Why pray the Rosary every day for a year?

Each time the Blessed Virgin has appeared-- whether it be to Saint Bernadette Soubirous at Lourdes; to Lucia, Jacinta, and Francisco at Fatima; or to Mariette Beco at Banneux-- she has asserted the importance, saving grace, and power of praying the Holy Rosary on a daily basis. Based upon her words, the Rosary is penance and conversion for sinners, a pathway to peace, an end to war, and a powerful act of faith in Jesus Christ. Pope Paul VI presented the Rosary as a powerful means to reach Christ "not merely with Mary but indeed, insofar as this is possible to us, in the same way as Mary, who is certainly the one who thought about Him more than anyone else has ever done."

To show us how this is done, perhaps no one has been more eloquent than the great Cardinal Newman, who wrote: "The great power of the Rosary consists in the fact that it translates the Creed into Prayer. Of course, the Creed is already in a certain sense a prayer and a great act of homage towards God, but the Rosary brings us to meditate again on the great truth of His life and death, and brings this truth close to our hearts. Even Christians, although they know God, usually fear rather than love Him. The strength of the Rosary lies in the particular manner in which it considers these mysteries, since all our thinking about Christ is intertwined with the thought of His Mother, in the relations between Mother and Son; the Holy Family is presented to us, the home in which God lived His infinite love."

As Mary said at Fatima, "Jesus wants to use you to make Me known and loved. He wishes to establish the devotion to My Immaculate Heart throughout the world. I promise salvation to whoever embraces it; these souls will be dear to God, like flowers put by Me to adorn his throne."

March 24, 2013: Seven Last Words: Today

Posted by Jacob

In the days leading up to Good Friday, I will be meditating on the Seven Last Words of Christ.

Lent is a time of solemn contemplation of the Passion of Christ. We may choose to meditate, contemplate, or pray on His suffering for us. One way in which me might do this is through devotion to His Seven Last Words—the seven final phrases uttered by Christ as recounted in the Gospels. These Seven Last Words of the Passion of Christ are understood only in light of the true one Word of Life and Resurrection—the phrases uttered by Jesus before His death take on new life and new meaning following the glory of His resurrection. We sit with the pain and loss of crucifixion during Lent, but look forward to the brightness of new life on Easter.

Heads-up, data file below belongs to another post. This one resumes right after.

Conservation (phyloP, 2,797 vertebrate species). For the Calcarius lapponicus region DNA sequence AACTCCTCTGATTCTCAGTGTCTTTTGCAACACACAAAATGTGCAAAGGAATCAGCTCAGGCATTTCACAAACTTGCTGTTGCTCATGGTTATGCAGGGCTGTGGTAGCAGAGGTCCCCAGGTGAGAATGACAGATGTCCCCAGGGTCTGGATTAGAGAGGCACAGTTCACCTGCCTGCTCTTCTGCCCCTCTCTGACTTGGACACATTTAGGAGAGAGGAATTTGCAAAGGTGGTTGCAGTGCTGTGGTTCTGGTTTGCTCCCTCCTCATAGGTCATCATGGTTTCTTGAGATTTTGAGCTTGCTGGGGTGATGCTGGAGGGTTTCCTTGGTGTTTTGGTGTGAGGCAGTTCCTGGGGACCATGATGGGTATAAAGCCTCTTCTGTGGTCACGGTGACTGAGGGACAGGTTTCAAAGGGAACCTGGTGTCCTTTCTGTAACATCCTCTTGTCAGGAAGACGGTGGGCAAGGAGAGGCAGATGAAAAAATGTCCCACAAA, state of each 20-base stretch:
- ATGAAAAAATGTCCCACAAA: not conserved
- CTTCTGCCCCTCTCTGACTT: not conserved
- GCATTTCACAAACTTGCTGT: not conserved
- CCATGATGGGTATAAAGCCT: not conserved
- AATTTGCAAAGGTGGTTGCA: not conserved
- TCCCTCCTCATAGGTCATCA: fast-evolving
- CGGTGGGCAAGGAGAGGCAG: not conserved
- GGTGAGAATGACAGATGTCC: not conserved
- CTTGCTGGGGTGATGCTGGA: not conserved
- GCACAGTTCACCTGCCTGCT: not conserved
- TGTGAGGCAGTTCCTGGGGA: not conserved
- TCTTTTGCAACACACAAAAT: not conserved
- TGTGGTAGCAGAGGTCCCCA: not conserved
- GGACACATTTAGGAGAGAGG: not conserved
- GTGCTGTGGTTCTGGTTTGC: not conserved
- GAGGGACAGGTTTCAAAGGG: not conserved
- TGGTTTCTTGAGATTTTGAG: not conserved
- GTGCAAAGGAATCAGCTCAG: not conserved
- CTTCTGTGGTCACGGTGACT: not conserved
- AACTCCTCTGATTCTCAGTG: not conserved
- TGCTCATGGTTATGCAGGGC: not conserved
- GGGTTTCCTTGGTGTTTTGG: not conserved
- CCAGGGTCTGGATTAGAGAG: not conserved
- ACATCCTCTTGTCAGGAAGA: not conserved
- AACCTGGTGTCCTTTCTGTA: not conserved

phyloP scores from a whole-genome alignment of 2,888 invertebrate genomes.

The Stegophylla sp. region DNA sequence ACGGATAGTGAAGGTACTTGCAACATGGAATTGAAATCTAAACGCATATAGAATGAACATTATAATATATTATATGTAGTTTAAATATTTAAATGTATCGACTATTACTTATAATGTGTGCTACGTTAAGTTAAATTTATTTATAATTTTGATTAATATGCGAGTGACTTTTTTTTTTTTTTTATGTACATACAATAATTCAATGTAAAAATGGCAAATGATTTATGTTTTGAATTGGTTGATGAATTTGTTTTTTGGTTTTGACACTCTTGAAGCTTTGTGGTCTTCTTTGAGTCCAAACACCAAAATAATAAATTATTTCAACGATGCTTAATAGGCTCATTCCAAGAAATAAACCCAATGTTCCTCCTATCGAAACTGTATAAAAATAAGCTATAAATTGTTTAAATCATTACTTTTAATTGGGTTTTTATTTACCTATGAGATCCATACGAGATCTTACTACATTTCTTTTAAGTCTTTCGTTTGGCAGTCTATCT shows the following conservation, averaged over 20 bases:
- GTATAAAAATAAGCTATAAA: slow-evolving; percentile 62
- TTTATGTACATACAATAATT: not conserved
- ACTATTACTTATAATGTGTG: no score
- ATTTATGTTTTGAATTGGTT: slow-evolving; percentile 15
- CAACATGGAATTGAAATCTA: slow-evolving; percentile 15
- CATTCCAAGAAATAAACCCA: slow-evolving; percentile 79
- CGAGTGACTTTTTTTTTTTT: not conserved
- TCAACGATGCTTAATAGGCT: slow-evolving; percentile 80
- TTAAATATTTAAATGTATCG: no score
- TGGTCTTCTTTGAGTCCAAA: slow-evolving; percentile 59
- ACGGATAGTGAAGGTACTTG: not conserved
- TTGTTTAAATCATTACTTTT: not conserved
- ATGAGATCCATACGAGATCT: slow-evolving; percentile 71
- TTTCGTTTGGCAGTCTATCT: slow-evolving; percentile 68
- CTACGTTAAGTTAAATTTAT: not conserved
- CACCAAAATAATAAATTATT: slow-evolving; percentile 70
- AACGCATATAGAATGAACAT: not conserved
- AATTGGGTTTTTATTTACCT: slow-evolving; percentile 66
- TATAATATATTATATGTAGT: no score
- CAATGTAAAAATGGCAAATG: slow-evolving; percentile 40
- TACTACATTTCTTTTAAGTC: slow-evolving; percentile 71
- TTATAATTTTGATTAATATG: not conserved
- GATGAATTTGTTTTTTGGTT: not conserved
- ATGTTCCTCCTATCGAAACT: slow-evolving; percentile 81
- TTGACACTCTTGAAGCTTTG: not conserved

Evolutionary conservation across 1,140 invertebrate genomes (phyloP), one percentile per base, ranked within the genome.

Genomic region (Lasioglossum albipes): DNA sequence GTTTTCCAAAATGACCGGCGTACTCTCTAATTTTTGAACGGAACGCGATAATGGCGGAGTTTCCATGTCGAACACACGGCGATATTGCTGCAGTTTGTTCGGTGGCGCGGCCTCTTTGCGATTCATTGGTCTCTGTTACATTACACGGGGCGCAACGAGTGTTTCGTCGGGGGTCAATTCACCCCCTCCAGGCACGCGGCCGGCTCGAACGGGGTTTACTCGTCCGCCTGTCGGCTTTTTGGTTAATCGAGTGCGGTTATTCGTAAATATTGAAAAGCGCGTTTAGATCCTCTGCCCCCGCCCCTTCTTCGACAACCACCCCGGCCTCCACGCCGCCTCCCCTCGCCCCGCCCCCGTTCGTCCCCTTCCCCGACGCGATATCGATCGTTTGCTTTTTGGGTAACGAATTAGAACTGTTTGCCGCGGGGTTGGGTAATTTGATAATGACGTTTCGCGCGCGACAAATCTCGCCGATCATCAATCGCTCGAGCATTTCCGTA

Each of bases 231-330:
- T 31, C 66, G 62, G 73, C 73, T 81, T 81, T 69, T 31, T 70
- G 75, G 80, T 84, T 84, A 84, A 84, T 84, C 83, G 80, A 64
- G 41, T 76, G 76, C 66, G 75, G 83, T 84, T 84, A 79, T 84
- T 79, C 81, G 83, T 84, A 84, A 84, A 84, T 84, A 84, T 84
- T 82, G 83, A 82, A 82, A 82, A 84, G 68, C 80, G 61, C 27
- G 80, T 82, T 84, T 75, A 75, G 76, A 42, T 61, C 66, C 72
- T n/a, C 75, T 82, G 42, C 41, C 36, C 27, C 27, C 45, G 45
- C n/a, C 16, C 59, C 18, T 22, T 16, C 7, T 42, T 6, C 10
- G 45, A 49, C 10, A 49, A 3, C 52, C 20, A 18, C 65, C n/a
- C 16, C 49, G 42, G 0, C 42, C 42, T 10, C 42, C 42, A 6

The Seven Last Words

1. “Forgive them, for they know not what they do.” (Luke 23:34) (link)

2. “Today you will be with me in Paradise.” (Luke 23:43)
3. “Woman, Behold your Son. Behold your mother.” (John 19:26-27)
4. “My God, my God, why have you forsaken me” (Mark 15:34)
5. “ I thirst.” (John 19:29)
6. “It is finished.” (John 19:30)
7. “Father, into your hands I commend my spirit.” (Luke 23:46)

“Today you will be with me in Paradise.” (Luke 23:43)

We all know the story. Two wrong-doers, crucified on either side of Jesus, suffering and dying with Him on the cross.   One mocks Him, one calls out to Him.

39One of the criminals who hung there hurled insults at him: "Aren't you the Christ? Save yourself and us!"
40But the other criminal rebuked him. "Don't you fear God," he said, "since you are under the same sentence? 41We are punished justly, for we are getting what our deeds deserve. But this man has done nothing wrong."
42Then he said, "Jesus, remember me when you come into your kingdom." (Luke 23: 39-42)

And this is when Jesus makes the promise of eternity, a promise which doesn’t wait until His own death and resurrection—a promise made available that day. The promise of paradise. Of happiness.

How often do we, today, search for happiness. We look for our own paradise here on earth, in our material possessions, relationships, successes, achievements. We look to create our happiness, as if it is a destination at the end of a journey, something to be gained, something to be earned.

We forget that Jesus offers it to us today.


Even in the midst of Lent, even in the midst of the suffering of our Lord, His offer of happiness, of paradise, of the beginning of an eternity in His presence hangs in front of us. And He waits for us to accept that offer. He offers time and time again. All we need to do is answer with a joyful “Yes!” All we need is what German theologian Paul Tillich would name, “the courage to be”—the acknowledgment that what we are can only be understood as the a creation, an extension of God. And that the joy that comes from that knowledge, the joy that comes from the Lord is the “emotional expression of the courageous Yes to one’s own true being.”

So we can be joyful. But this joy is oftentimes accompanied by sorrow, by pain, by the acute awareness of the suffering of others. For to live courageously in the presence of Christ, to accept His offer of happiness, means to accept His cross as well. The pain and the suffering of His cross, like the crosses that so many continue to struggle beneath today, broaden our hearts, expand them to hearts of service, hearts of empathy, hearts of charity, hearts of love. And in those moments of charity, empathy, love, and service, we find the true presence of Christ, and the true joy of His salvation. We get a foretaste of paradise.


All we have to do is recognize our Savior, call out to Him, ask Him to remember us. We courageously embrace His cross, emptying ourselves for others, and in that way, create within ourselves room to grow in His love. And in that moment, we encounter our Lord, within us, paradise on earth.


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